Topic Index

The objective of this page is to allow users to find cases and posts relevant to specific topics and issues. By clicking on the links below, you will find a list of cases and a short summary of the decision. Links to blog posts about the case appear in the box to the right.

Summaries are not substantive and are not intended to replace individual analysis. Nothing contained on this blog is legal advice.

Wrongful Dismissal

Case and Importance In this Blog
For an overview of what wrongful dismissal is, see the page in the box to the right.
The determination of the appropriate notice period is a very fact-specific exercise and is calculated in accordance with numerous factors as set out in Bardal v. Globe and Mail Ltd., [1960] OWN 253 (ON HCJ) being the character of employment, the length of service, the age of the employee and the availability of similar employmentthe availability of other similar employment.

Length of Service

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The ‘rule’ that a dismissed employee is entitled to one month’s notice for every year of employment has been expressly and repeatedly rejected as a rule by the Ontario courts.
Minott v O'Shanter Development Company Ltd., 1999 CanLII 3686 (ON CA))
Employers are not to place too much emphasis on length of service, as it is just one factor to be taken into account.
Love v. Acuity Investment Management Inc., 2011 ONCA 130 (CanLII)

Availability of Similar Employment

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A non-competition agreement is a factor weighing in favour of a longer notice period.
Dimmer v. MMV Financial Inc., 2012 ONSC 7257 (CanLII)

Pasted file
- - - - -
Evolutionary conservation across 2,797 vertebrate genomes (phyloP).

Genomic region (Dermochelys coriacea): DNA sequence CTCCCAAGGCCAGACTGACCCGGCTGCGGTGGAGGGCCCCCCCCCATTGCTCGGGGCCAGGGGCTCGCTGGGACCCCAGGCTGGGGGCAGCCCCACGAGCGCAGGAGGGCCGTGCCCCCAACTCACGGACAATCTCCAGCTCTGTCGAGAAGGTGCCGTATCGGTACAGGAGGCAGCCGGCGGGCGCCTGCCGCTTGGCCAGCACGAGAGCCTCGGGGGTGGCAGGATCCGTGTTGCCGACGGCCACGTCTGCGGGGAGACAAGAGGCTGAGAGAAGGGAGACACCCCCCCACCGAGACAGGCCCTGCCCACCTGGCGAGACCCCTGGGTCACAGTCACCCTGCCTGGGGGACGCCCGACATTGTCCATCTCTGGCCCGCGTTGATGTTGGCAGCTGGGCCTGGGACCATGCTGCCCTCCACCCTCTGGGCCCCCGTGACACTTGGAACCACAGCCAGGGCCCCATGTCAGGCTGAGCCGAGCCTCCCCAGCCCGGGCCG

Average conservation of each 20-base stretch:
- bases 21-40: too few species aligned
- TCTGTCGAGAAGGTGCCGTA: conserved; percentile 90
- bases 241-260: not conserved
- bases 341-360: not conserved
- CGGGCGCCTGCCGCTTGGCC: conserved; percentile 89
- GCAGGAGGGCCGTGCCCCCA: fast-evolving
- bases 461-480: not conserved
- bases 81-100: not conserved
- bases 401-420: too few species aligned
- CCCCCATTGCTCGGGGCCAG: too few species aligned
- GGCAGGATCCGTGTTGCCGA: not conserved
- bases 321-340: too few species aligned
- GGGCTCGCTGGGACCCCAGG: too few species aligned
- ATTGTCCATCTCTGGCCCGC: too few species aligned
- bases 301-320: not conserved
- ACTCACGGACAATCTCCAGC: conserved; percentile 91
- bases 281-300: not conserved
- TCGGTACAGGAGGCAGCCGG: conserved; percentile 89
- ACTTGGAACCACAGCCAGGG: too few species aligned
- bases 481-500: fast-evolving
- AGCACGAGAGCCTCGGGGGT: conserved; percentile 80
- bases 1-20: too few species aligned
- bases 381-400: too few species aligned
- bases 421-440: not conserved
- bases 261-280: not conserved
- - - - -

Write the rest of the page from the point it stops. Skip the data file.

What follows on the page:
Terms in Employment Agreement

Case and Importance In this Blog
If a termination provision in an employment agreement has the potential to violate the ESA, then it is illegal.
Wright v. The Young and Rubicam Group of Companies (Wunderman), 2011 ONSC 4720
If a termination provision in an employment agreement fails to account for the provision of benefits, then it is illegal.
Stevens v. Sifton Properties Ltd., 2012 ONSC 5508 (CanLII)
If a termination provision in an employment agreement exceeds the amount required by the ESA at the time of dismissal, then it can be enforced.
Musoni v. Logitek Technology Ltd., 2012 ONSC 6782 affd 2013 ONCA 622
A termination provision will only be deemed illegal if it is illegal at the actual time of termination.
Ford v. Keegan, 2014 ONSC 4989
Internal company policies not incorporated by reference into an employment agreement are not binding on employees.
Chawrun v. Bell Mobility Inc., 2013 BCSC 102 (CanLII)
The obligation for an employee to purchase shares in the employer signals an intention to create a long-term relationship, tending to extend the notice period.
Rodgers v. CEVA, 2014 ONSC 6583 (CanLII)

The Duty to Mitigate

Case and Importance In this Blog
For a general summary of the Duty to Mitigate consider this post:
An employee has a legal obligation to return to work for his employer in order to mitigate his damages unless he can show that doing so would expose him to embarrassment or hostility.
Evans v. Teamsters Local Union No. 31, 2008 SCC 20
Ghanny v 498326 Ontario Limited, 2012 ONSC 3276
In order for an employer to avail itself of the argument that an employee has failed to mitigate his damages by returning to work for the dismissing employer, the employer must offer the alternate position to the dismissed employee after termination, not before.
Farwell v. Citair, Inc. (General Coach Canada), 2014 ONCA 177 (CanLII)
Where an employment agreement provides for a fixed amount of severance, an employee has no duty to mitigate his damages.
Bowes v. Goss Power Products Ltd., 2012 ONCA 425 (CanLII)
The duty to mitigate does not require an employee to accept the first job that becomes available. The employee can take a reasonable amount of time to look for alternate employment.
Tsakiris v. Deloitte & Touche LLP, 2013 ONSC 4207 (CanLII)
The duty to mitigate does not require an employee to relocate to a new city until the passage of a reasonable amount of time.
Wellman v. The Herjavec Group Inc., 2014 ONSC 2039 (CanLII)
An employee has a legal obligation to return to work for his employer in order to mitigate his damages if he is mistakenly fired.
Chevalier v. Active Tire & Auto Centre Inc., 2012 ONSC 4309 (CanLII)
An employee's stated intention to retire is a factor may well be relevant in assessing what constitutes reasonable notice.
Kimball v Windsor Raceway Inc, 2014 ONSC 3286

Constructive Dismissal

Case and Importance In this Blog